“I realise what an important process it was for me”, Heather speaks of her time at Cove Park Residential Weekend.
Written by – Heather Marshall, Creative Electric (working in association with Bird of Paradise Theatre) in Jan 2018
Looking back to the Cove Park residential with the Touring Network I realise what an important process it was for me.
As a disabled artist I often have a lot of anxiety about residencies- long days, new people, food I can’t eat, the exhaustion of small talk, losing concentration, am I good enough?
All those things were present during the residency and I think they always will be and that’s not a bad thing, it’s just part of living with anxiety.
But what I did discover was how good the environment of Cove Park was for my mental health. I find water calming and Cove Park is surrounded by it. I’d wake in the morning to look out at my own wee personal pond at the front of my pod. During group discussions when I began to feel anxious I could look out the window at the Loch and during breaks I could wander outside and drink in the view.
The work I had proposed to create for BOP and the Touring Network was exploring the impact of environment upon mental health. I had read that Orkney had the lowest rates of anxiety in the UK and had also been rated as the happiest place to live. I wanted a bit of that.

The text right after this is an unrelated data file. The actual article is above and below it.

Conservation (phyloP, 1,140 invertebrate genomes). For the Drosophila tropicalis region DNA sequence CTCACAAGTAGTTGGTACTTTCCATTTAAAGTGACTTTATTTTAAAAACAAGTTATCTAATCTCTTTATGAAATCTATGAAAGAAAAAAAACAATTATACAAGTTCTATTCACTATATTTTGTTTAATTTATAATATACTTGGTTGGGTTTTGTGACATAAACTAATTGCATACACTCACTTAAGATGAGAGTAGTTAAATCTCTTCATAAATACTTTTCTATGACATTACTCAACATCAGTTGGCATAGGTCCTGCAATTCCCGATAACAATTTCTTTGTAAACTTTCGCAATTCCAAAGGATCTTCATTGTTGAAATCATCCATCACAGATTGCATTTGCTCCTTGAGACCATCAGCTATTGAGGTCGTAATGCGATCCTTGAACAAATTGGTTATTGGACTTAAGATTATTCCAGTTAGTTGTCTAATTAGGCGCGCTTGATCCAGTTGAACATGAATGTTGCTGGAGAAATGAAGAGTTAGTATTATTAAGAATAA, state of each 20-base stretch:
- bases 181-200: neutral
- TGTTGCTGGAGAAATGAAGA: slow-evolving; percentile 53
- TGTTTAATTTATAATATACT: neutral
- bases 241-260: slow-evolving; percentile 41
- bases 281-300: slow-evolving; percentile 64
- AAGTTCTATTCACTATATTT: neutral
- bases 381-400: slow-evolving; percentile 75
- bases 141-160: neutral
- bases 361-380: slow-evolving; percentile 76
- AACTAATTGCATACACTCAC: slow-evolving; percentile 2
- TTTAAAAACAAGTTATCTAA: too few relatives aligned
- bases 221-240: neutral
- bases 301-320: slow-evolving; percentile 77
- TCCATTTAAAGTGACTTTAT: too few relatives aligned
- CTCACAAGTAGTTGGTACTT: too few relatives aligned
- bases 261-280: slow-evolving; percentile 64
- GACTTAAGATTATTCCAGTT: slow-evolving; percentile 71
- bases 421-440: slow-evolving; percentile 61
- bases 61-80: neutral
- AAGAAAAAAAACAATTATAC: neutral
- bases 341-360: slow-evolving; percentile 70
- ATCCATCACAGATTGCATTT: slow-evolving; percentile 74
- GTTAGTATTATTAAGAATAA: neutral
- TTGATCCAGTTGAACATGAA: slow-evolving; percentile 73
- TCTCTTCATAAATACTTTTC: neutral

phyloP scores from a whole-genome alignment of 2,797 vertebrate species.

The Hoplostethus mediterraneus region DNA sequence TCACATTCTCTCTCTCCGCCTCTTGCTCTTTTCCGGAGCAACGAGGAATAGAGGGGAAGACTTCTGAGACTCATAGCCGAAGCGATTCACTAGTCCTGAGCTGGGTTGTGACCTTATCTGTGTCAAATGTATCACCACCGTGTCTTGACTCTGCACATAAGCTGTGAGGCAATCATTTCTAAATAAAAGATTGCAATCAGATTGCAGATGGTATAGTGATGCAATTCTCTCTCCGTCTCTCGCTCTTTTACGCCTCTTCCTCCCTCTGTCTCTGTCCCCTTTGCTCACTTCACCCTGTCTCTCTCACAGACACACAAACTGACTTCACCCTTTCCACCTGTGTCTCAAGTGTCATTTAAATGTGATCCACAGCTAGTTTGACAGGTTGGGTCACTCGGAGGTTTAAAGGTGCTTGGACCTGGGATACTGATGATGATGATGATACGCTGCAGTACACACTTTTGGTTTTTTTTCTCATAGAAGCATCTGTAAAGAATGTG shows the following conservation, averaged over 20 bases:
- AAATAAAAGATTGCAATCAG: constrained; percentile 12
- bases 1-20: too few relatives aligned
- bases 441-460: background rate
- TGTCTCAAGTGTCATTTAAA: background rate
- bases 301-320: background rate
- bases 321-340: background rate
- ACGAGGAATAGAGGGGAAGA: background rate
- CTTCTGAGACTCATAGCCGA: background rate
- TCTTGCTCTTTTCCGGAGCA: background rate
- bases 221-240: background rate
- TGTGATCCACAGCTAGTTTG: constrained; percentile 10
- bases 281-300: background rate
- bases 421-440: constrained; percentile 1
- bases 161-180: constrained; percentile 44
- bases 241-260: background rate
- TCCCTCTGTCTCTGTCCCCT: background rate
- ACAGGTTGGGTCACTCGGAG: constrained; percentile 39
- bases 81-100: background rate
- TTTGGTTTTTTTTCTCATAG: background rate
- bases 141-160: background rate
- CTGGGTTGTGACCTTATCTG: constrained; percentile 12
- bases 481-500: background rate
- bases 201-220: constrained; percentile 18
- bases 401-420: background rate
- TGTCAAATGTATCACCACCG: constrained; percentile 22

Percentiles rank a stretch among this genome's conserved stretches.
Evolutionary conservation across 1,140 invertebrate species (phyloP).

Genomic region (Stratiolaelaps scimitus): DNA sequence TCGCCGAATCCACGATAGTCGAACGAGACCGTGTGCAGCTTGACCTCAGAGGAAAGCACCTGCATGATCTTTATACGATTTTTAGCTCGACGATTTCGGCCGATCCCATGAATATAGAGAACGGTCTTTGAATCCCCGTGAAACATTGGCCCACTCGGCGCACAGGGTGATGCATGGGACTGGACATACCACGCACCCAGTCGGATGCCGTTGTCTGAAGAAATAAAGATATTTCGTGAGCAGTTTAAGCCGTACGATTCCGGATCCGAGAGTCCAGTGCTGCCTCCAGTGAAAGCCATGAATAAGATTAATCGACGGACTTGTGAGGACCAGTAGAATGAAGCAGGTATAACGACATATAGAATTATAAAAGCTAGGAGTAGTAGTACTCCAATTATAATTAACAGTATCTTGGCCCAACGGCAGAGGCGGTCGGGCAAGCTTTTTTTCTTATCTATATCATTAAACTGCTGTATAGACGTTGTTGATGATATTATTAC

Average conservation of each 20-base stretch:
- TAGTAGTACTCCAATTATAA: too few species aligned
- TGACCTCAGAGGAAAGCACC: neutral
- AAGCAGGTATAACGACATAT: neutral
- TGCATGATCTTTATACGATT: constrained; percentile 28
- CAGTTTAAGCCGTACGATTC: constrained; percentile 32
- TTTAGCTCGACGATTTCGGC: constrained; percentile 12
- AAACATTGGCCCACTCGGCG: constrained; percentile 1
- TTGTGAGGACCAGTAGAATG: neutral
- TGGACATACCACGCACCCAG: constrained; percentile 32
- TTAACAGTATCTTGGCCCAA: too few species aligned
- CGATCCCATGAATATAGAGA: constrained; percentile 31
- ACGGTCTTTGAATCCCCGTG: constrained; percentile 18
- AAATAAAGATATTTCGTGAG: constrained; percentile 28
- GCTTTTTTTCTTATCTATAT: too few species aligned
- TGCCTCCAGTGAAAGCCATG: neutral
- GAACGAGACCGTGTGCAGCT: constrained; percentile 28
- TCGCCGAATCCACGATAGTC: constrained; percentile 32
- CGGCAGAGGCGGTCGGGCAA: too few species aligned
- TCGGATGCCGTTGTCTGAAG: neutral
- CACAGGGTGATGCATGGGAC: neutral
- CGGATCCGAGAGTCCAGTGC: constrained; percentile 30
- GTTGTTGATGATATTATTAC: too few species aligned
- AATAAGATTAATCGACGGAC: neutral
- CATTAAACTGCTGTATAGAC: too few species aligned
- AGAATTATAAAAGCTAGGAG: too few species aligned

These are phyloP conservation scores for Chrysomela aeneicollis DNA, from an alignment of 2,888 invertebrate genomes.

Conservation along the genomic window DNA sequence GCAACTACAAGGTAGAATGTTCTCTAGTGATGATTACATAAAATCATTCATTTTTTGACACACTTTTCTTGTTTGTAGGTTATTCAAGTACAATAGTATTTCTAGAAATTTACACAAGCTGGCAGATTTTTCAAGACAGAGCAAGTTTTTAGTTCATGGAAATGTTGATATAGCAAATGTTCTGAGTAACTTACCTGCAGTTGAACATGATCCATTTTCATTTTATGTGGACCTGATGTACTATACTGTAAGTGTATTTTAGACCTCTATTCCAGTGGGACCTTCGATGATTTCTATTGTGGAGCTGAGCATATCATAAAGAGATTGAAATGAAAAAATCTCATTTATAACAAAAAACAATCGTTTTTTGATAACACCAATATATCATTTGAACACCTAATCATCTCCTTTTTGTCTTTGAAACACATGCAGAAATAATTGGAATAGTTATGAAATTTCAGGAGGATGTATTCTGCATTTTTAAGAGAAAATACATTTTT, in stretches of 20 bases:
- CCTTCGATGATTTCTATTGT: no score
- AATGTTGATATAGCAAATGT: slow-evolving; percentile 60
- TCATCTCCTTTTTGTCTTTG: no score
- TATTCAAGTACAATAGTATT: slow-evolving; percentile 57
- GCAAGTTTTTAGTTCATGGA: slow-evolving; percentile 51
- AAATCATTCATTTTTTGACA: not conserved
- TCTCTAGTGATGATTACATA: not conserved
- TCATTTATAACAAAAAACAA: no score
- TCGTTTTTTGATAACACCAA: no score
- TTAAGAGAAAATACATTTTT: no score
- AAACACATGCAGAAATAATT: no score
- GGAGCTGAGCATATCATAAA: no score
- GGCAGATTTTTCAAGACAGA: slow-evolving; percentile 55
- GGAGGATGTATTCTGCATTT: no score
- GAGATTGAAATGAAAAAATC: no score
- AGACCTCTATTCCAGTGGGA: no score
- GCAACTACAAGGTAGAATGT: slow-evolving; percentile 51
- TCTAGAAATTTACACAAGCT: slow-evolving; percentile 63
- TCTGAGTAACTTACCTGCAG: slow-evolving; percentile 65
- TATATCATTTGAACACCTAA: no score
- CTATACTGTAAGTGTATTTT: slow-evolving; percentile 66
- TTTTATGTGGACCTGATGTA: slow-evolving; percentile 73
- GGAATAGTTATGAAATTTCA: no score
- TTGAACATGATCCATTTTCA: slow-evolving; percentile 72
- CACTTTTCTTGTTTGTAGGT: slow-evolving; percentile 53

I’m a born and bred city girl. I like that I can get a bus at any hour of the day, pop to the shop at midnight and most importantly be anonymous when I want to be. So I was intrigued as to whether I could trade those things for country living and better mental health.
I had gone to Cove Park with the expectation of developing this work.
The residency threw several curve balls at me in terms of people and place. It wasn’t what I expected. My anxiety hit and I hid in the toilets and cried. I tried to text my friends to tell them how unhappy I was but there was no reception. Minus points for rural living.
It did however force me out of the toilet cubicle to talk to someone and explain my fears.
I’d like to say that what happened next cured my anxiety and I’m now living by the sea. That wouldn’t be realistic. But what I did discover was that my relationship with the Touring Network didn’t need to be linear. We worked together to find ways of creating that worked for both parties.
That often looked like me in a studio, firing through ideas on my own, writing and taking breaks to breath and contemplate and watch the water.
I dreamt up and developed and threw away hundreds of ideas inspired by discussions that weekend. Most were nonsense but elements of a few stuck. Ways to engage with communities. The importance of throwing away preconceived perceptions. The need to be fluid as an artist but also provide structure for the promoter and their community.
The residency allowed me to develop a relationship with my project peers. It provided the opportunity for formal learning and practice development but also a hugely important social element that allowed us to get to know the people who’d be introducing us to their communities.
Photo taken by Heather Marshall